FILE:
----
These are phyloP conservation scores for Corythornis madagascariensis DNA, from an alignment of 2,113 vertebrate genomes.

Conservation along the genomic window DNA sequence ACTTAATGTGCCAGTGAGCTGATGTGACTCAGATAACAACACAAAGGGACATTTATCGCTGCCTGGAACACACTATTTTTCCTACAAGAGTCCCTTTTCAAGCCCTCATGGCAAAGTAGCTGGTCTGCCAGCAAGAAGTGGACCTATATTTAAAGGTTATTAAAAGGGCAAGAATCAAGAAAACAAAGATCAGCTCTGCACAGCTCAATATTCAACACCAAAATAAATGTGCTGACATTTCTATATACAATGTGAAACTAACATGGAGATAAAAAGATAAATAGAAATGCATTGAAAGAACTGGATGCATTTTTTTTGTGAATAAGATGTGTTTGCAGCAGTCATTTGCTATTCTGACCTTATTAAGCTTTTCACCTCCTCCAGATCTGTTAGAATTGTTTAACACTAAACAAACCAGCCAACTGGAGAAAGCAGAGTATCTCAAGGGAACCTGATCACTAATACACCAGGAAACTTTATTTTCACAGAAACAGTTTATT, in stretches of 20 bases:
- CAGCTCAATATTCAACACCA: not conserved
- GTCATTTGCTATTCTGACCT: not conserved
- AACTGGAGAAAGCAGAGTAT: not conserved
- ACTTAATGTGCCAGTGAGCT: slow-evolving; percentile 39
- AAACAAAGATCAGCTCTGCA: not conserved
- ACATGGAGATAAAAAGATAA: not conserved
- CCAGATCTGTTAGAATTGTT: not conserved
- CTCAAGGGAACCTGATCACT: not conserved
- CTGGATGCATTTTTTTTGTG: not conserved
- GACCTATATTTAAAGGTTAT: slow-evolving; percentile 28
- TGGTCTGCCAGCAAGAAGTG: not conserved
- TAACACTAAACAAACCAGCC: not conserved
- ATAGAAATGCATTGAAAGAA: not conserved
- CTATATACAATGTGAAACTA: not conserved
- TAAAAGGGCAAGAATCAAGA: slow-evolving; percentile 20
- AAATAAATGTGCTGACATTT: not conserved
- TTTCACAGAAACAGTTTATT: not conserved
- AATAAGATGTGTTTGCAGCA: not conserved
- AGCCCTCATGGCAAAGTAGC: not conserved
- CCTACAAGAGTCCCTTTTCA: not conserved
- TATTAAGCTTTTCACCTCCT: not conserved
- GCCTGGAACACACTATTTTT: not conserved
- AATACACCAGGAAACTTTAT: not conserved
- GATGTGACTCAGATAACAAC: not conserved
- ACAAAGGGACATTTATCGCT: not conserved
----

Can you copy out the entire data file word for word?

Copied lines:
These are phyloP conservation scores for Corythornis madagascariensis DNA, from an alignment of 2,113 vertebrate genomes.

Conservation along the genomic window DNA sequence ACTTAATGTGCCAGTGAGCTGATGTGACTCAGATAACAACACAAAGGGACATTTATCGCTGCCTGGAACACACTATTTTTCCTACAAGAGTCCCTTTTCAAGCCCTCATGGCAAAGTAGCTGGTCTGCCAGCAAGAAGTGGACCTATATTTAAAGGTTATTAAAAGGGCAAGAATCAAGAAAACAAAGATCAGCTCTGCACAGCTCAATATTCAACACCAAAATAAATGTGCTGACATTTCTATATACAATGTGAAACTAACATGGAGATAAAAAGATAAATAGAAATGCATTGAAAGAACTGGATGCATTTTTTTTGTGAATAAGATGTGTTTGCAGCAGTCATTTGCTATTCTGACCTTATTAAGCTTTTCACCTCCTCCAGATCTGTTAGAATTGTTTAACACTAAACAAACCAGCCAACTGGAGAAAGCAGAGTATCTCAAGGGAACCTGATCACTAATACACCAGGAAACTTTATTTTCACAGAAACAGTTTATT, in stretches of 20 bases:
- CAGCTCAATATTCAACACCA: not conserved
- GTCATTTGCTATTCTGACCT: not conserved
- AACTGGAGAAAGCAGAGTAT: not conserved
- ACTTAATGTGCCAGTGAGCT: slow-evolving; percentile 39
- AAACAAAGATCAGCTCTGCA: not conserved
- ACATGGAGATAAAAAGATAA: not conserved
- CCAGATCTGTTAGAATTGTT: not conserved
- CTCAAGGGAACCTGATCACT: not conserved
- CTGGATGCATTTTTTTTGTG: not conserved
- GACCTATATTTAAAGGTTAT: slow-evolving; percentile 28
- TGGTCTGCCAGCAAGAAGTG: not conserved
- TAACACTAAACAAACCAGCC: not conserved
- ATAGAAATGCATTGAAAGAA: not conserved
- CTATATACAATGTGAAACTA: not conserved
- TAAAAGGGCAAGAATCAAGA: slow-evolving; percentile 20
- AAATAAATGTGCTGACATTT: not conserved
- TTTCACAGAAACAGTTTATT: not conserved
- AATAAGATGTGTTTGCAGCA: not conserved
- AGCCCTCATGGCAAAGTAGC: not conserved
- CCTACAAGAGTCCCTTTTCA: not conserved
- TATTAAGCTTTTCACCTCCT: not conserved
- GCCTGGAACACACTATTTTT: not conserved
- AATACACCAGGAAACTTTAT: not conserved
- GATGTGACTCAGATAACAAC: not conserved
- ACAAAGGGACATTTATCGCT: not conserved